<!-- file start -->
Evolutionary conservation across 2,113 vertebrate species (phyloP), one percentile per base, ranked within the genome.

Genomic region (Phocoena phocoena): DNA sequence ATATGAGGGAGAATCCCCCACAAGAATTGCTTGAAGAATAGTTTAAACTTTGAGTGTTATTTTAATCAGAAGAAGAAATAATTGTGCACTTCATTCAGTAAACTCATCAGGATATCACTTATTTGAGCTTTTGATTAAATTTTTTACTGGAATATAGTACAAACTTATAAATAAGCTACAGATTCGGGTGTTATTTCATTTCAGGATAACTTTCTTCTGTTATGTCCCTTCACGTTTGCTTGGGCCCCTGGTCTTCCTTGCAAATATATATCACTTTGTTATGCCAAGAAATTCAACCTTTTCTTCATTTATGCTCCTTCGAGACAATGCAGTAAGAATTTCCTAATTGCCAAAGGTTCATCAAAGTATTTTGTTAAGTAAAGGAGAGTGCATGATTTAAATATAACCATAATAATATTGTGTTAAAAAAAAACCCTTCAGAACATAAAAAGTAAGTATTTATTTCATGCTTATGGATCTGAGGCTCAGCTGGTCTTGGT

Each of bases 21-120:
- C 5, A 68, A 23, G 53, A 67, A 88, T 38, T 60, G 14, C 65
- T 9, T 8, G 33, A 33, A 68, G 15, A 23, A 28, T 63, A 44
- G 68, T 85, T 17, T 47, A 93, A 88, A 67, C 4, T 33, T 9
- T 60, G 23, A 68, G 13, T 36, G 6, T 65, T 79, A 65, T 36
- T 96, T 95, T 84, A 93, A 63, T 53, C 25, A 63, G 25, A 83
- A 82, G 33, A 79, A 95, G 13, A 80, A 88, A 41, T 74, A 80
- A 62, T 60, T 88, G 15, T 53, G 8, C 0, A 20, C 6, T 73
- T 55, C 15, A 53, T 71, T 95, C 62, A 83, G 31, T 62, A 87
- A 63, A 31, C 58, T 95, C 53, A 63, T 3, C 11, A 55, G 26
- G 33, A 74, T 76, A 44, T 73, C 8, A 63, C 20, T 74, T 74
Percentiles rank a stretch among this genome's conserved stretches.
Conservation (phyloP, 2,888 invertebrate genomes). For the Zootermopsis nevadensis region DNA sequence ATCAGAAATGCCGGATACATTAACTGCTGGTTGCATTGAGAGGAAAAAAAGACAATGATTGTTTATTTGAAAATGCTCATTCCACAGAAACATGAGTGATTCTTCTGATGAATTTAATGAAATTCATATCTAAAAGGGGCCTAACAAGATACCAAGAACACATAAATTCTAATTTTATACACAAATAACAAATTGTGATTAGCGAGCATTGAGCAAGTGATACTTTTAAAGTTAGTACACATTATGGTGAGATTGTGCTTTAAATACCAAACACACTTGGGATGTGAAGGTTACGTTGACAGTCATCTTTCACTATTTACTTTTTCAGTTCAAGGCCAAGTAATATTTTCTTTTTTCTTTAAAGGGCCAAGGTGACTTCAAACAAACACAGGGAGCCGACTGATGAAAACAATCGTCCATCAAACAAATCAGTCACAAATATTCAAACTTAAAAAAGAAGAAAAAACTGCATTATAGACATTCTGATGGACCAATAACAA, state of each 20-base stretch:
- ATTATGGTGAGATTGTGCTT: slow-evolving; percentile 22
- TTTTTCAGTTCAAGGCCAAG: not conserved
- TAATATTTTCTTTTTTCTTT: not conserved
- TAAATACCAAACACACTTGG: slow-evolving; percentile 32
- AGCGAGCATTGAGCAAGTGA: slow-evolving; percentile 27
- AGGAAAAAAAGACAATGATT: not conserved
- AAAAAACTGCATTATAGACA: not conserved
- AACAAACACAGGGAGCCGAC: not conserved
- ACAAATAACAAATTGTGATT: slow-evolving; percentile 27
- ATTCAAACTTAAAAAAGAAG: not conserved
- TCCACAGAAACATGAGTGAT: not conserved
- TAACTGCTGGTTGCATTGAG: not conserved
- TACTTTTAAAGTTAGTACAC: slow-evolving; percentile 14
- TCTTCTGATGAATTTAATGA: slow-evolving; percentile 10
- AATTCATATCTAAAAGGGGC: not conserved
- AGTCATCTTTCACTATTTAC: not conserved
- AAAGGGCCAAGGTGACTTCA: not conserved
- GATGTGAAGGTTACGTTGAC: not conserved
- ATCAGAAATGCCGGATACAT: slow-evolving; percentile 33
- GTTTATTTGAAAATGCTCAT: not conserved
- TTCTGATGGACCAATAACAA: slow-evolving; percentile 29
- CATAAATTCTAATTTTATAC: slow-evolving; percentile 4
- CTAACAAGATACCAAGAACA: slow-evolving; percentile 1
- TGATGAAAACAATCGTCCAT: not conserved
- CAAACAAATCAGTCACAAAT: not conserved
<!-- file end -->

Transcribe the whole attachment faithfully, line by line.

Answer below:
Evolutionary conservation across 2,113 vertebrate species (phyloP), one percentile per base, ranked within the genome.

Genomic region (Phocoena phocoena): DNA sequence ATATGAGGGAGAATCCCCCACAAGAATTGCTTGAAGAATAGTTTAAACTTTGAGTGTTATTTTAATCAGAAGAAGAAATAATTGTGCACTTCATTCAGTAAACTCATCAGGATATCACTTATTTGAGCTTTTGATTAAATTTTTTACTGGAATATAGTACAAACTTATAAATAAGCTACAGATTCGGGTGTTATTTCATTTCAGGATAACTTTCTTCTGTTATGTCCCTTCACGTTTGCTTGGGCCCCTGGTCTTCCTTGCAAATATATATCACTTTGTTATGCCAAGAAATTCAACCTTTTCTTCATTTATGCTCCTTCGAGACAATGCAGTAAGAATTTCCTAATTGCCAAAGGTTCATCAAAGTATTTTGTTAAGTAAAGGAGAGTGCATGATTTAAATATAACCATAATAATATTGTGTTAAAAAAAAACCCTTCAGAACATAAAAAGTAAGTATTTATTTCATGCTTATGGATCTGAGGCTCAGCTGGTCTTGGT

Each of bases 21-120:
- C 5, A 68, A 23, G 53, A 67, A 88, T 38, T 60, G 14, C 65
- T 9, T 8, G 33, A 33, A 68, G 15, A 23, A 28, T 63, A 44
- G 68, T 85, T 17, T 47, A 93, A 88, A 67, C 4, T 33, T 9
- T 60, G 23, A 68, G 13, T 36, G 6, T 65, T 79, A 65, T 36
- T 96, T 95, T 84, A 93, A 63, T 53, C 25, A 63, G 25, A 83
- A 82, G 33, A 79, A 95, G 13, A 80, A 88, A 41, T 74, A 80
- A 62, T 60, T 88, G 15, T 53, G 8, C 0, A 20, C 6, T 73
- T 55, C 15, A 53, T 71, T 95, C 62, A 83, G 31, T 62, A 87
- A 63, A 31, C 58, T 95, C 53, A 63, T 3, C 11, A 55, G 26
- G 33, A 74, T 76, A 44, T 73, C 8, A 63, C 20, T 74, T 74
Percentiles rank a stretch among this genome's conserved stretches.
Conservation (phyloP, 2,888 invertebrate genomes). For the Zootermopsis nevadensis region DNA sequence ATCAGAAATGCCGGATACATTAACTGCTGGTTGCATTGAGAGGAAAAAAAGACAATGATTGTTTATTTGAAAATGCTCATTCCACAGAAACATGAGTGATTCTTCTGATGAATTTAATGAAATTCATATCTAAAAGGGGCCTAACAAGATACCAAGAACACATAAATTCTAATTTTATACACAAATAACAAATTGTGATTAGCGAGCATTGAGCAAGTGATACTTTTAAAGTTAGTACACATTATGGTGAGATTGTGCTTTAAATACCAAACACACTTGGGATGTGAAGGTTACGTTGACAGTCATCTTTCACTATTTACTTTTTCAGTTCAAGGCCAAGTAATATTTTCTTTTTTCTTTAAAGGGCCAAGGTGACTTCAAACAAACACAGGGAGCCGACTGATGAAAACAATCGTCCATCAAACAAATCAGTCACAAATATTCAAACTTAAAAAAGAAGAAAAAACTGCATTATAGACATTCTGATGGACCAATAACAA, state of each 20-base stretch:
- ATTATGGTGAGATTGTGCTT: slow-evolving; percentile 22
- TTTTTCAGTTCAAGGCCAAG: not conserved
- TAATATTTTCTTTTTTCTTT: not conserved
- TAAATACCAAACACACTTGG: slow-evolving; percentile 32
- AGCGAGCATTGAGCAAGTGA: slow-evolving; percentile 27
- AGGAAAAAAAGACAATGATT: not conserved
- AAAAAACTGCATTATAGACA: not conserved
- AACAAACACAGGGAGCCGAC: not conserved
- ACAAATAACAAATTGTGATT: slow-evolving; percentile 27
- ATTCAAACTTAAAAAAGAAG: not conserved
- TCCACAGAAACATGAGTGAT: not conserved
- TAACTGCTGGTTGCATTGAG: not conserved
- TACTTTTAAAGTTAGTACAC: slow-evolving; percentile 14
- TCTTCTGATGAATTTAATGA: slow-evolving; percentile 10
- AATTCATATCTAAAAGGGGC: not conserved
- AGTCATCTTTCACTATTTAC: not conserved
- AAAGGGCCAAGGTGACTTCA: not conserved
- GATGTGAAGGTTACGTTGAC: not conserved
- ATCAGAAATGCCGGATACAT: slow-evolving; percentile 33
- GTTTATTTGAAAATGCTCAT: not conserved
- TTCTGATGGACCAATAACAA: slow-evolving; percentile 29
- CATAAATTCTAATTTTATAC: slow-evolving; percentile 4
- CTAACAAGATACCAAGAACA: slow-evolving; percentile 1
- TGATGAAAACAATCGTCCAT: not conserved
- CAAACAAATCAGTCACAAAT: not conserved